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Brushing the Brush
Learn how to fish submerged brush and these snaggy areas can become golden opportunities . . . .MORE

Dead in the Water
Deadsticks Liven The Action
In fishing jargon, a deadstick is a second or third rod you're legally allowed to fish with in most (but not all) states and provinces . . . .
MORE

Eyes on Flies
A Lake Winnebago guide operating out of Tew's Two Bait and Tackle in Oshkosh, Wisconsin, consistently catches walleyes, many exceeding 4 pounds, on streamer flies . . . .MORE

The Reservoir
Walleye Flush

When do five walleyes beat a flush? When a reservoir is at flood stage and waters roar downstream . . . .MORE

The Right Angle
Some depth questions are easy to answer. "When fish are on the bottom or close to it and you're using jigs or bottom bouncers with livebait, how deep do you fish? . . . . MORE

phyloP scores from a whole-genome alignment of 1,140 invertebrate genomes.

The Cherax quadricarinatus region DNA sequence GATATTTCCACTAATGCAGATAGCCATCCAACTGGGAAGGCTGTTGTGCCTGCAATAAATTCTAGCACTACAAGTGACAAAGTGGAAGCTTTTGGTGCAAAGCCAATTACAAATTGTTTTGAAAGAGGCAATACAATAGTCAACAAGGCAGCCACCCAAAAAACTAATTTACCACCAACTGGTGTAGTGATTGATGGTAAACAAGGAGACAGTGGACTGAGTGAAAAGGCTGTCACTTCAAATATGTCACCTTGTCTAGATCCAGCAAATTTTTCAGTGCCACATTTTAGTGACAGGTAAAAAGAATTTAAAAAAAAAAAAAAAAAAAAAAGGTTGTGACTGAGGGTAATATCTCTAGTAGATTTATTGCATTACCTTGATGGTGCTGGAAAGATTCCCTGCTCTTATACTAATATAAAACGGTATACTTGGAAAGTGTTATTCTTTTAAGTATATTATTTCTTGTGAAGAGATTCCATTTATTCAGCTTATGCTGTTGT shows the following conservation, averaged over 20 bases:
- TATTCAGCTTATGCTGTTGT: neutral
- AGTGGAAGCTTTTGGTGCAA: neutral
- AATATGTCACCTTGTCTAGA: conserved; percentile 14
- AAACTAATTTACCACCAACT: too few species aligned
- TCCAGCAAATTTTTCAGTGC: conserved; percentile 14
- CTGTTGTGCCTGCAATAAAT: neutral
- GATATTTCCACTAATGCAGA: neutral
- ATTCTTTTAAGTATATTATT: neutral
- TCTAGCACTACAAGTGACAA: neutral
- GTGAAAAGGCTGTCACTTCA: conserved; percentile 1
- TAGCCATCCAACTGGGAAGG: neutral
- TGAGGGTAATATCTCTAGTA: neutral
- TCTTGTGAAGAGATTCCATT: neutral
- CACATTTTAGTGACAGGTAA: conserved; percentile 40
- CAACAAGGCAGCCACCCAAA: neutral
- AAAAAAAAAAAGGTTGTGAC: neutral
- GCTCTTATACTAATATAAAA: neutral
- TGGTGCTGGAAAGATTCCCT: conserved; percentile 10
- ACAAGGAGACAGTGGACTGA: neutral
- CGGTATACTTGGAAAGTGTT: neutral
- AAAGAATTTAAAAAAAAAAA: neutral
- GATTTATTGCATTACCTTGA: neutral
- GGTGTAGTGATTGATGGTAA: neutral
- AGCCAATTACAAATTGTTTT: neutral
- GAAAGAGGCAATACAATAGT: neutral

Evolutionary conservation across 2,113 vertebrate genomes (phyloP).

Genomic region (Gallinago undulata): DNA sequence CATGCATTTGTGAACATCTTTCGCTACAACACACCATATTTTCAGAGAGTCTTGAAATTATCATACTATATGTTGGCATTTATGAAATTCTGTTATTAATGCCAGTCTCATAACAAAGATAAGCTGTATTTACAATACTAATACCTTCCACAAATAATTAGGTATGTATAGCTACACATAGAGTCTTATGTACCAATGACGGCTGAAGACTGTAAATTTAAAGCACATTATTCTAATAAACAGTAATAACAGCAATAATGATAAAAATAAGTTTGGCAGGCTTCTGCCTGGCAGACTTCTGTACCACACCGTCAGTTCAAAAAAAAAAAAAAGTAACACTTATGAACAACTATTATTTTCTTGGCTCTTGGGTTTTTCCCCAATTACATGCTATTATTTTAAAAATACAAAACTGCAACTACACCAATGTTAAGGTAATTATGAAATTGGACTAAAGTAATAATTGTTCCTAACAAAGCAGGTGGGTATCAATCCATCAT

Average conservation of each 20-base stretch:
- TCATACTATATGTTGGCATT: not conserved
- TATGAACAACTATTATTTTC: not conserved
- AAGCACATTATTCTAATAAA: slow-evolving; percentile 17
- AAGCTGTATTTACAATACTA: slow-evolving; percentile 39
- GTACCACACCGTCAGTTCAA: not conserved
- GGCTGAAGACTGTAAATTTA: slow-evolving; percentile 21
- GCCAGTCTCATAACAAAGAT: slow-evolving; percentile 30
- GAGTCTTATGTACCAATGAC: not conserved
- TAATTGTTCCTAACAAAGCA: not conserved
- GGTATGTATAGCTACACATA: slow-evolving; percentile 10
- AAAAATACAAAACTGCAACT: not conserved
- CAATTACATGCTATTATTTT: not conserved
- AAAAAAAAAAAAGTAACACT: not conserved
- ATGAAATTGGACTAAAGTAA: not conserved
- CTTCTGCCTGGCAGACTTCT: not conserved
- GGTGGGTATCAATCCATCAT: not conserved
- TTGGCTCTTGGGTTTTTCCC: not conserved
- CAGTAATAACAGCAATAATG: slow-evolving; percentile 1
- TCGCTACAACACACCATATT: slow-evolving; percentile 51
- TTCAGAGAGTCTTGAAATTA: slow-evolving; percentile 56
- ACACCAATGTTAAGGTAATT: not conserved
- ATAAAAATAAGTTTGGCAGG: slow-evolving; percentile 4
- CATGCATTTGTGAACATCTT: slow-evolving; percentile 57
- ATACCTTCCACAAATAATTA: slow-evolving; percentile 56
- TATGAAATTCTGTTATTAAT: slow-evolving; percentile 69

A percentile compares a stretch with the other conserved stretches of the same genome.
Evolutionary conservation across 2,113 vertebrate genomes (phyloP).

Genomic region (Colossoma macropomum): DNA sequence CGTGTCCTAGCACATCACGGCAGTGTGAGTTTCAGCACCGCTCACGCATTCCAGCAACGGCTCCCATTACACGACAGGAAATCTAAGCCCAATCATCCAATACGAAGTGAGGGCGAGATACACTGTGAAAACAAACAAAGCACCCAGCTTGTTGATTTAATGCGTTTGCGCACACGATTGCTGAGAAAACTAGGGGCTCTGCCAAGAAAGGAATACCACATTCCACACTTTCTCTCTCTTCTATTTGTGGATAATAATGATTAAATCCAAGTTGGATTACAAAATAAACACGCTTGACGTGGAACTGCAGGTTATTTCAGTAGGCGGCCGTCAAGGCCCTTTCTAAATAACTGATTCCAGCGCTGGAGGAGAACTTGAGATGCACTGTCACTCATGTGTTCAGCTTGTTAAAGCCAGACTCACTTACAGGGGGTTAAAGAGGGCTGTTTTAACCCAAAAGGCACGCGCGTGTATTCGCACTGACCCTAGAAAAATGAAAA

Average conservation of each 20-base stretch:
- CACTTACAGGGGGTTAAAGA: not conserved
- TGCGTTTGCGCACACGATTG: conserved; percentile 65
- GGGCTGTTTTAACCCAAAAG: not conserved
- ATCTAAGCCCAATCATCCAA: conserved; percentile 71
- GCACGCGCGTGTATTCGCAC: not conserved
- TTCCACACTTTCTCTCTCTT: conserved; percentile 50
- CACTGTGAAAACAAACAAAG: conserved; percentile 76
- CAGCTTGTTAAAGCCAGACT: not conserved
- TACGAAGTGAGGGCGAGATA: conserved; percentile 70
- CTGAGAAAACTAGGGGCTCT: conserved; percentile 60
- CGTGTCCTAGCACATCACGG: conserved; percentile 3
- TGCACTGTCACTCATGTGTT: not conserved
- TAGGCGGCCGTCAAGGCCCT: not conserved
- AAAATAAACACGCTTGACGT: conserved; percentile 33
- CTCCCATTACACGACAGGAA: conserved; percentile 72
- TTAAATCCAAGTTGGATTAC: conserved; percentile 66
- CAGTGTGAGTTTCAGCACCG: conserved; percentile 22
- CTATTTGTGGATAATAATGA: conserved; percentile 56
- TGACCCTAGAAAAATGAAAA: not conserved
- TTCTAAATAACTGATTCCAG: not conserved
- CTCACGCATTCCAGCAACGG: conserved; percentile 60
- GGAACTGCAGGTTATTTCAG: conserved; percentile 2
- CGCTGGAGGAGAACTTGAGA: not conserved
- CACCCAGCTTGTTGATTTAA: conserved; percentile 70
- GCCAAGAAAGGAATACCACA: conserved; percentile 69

Western Open-Water Walleyes in Winter
The Weather Channel leaves the rest of the country with the impression that Colorado during winter is cold and constantly snowing, that only the heartiest of anglers dare to venture forth . . . . MORE

Livebait CrankbaitAs seen in the Walleye In-Sider
Livebait Crankbaits
When Spinners Become Cranks

When building crankbaits, three major designs come into play: imitation, presentation, and vibration. Each factor must appeal to one or more of a walleye's senses.

Although walleyes feed on many different types of forage from insects to crawfish, their main forage is usually some type of minnow; fatheads, silver or emerald shiners, shad, smelt, and of course, perch. The most consistently effective crankbaits are likely those that match the hatch.

An explosion of new holographic finishes makes crankbaits look more like the real thing than livebait itself. Perhaps the most important addition to this real-life imitation is the inclusion of crystalline eyes on both jigs and crankbaits.